woman-with-nose-piercing-bump-dr.piercing-aftercare

Why Is There a Bump on Your Nose?

After getting your nose pierced, it's normal to experience some bruising, bleeding, redness, and swelling for a couple of weeks. As the site heals, you will experience itchiness on the area, white pus that oozes out from the site, and a crust that forms around your nose piercing.

Doctors say it would take around six months for your nose piercing to heal completely. However, if the symptoms are getting worse or if you notice a bump that has formed on the site, you should notify your piercer. A lump could signify a problem.

What Causes the Bump to Form?

If your piercer used sterilized equipment and if you strictly followed your piercer's aftercare instructions, you shouldn't worry about your nose piercing that much. It should heal well in several months.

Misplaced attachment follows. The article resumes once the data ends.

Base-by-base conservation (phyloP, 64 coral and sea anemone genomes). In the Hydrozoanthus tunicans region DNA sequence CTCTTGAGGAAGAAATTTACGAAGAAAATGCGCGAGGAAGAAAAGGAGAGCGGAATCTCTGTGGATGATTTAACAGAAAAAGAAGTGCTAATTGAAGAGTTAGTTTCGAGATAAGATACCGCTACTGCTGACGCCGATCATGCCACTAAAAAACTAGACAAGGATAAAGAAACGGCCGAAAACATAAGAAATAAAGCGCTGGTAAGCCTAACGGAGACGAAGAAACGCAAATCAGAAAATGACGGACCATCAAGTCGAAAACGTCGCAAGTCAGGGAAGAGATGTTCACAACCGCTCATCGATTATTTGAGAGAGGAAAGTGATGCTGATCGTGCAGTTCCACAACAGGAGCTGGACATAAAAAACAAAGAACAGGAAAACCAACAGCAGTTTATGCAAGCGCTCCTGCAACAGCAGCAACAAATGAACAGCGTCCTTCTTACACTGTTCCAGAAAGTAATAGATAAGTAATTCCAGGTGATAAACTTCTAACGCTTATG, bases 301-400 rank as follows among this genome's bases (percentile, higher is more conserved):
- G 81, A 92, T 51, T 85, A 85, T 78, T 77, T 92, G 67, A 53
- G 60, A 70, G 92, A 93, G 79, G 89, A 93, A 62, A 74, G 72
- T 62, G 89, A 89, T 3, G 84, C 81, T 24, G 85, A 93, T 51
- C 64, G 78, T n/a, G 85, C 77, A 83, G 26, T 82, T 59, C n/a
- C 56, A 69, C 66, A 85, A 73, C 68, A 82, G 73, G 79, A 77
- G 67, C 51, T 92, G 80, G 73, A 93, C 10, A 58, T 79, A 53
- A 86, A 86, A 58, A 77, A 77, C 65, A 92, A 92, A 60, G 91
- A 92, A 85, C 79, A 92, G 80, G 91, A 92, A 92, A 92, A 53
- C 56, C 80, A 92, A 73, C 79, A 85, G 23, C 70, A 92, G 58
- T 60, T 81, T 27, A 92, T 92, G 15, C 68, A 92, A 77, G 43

A bump on the piercing site can be due to the following:

  • tissue damage can occur if you removed the piercing way too early
  • an infection could take place if the environment where the piercing took place is unsanitary
  • you develop an allergic reaction to the nose ring
  • fluid gets trapped on the site of the piercing, and it forms into a bump or lump
  • you develop a keloid or raised scar (keloids look darker than the rest of your skin)
  • a granuloma or an inflamed tissue that looks like a bump

Other factors contribute to the formation of a red bump on your nose, such as:

It can be tempting to drain the pus and scrape away the crust, thinking it would solve the problem. Still, it will only do more damage by making the symptoms worse and predisposing you to scars. With the proper treatment, it should clear up.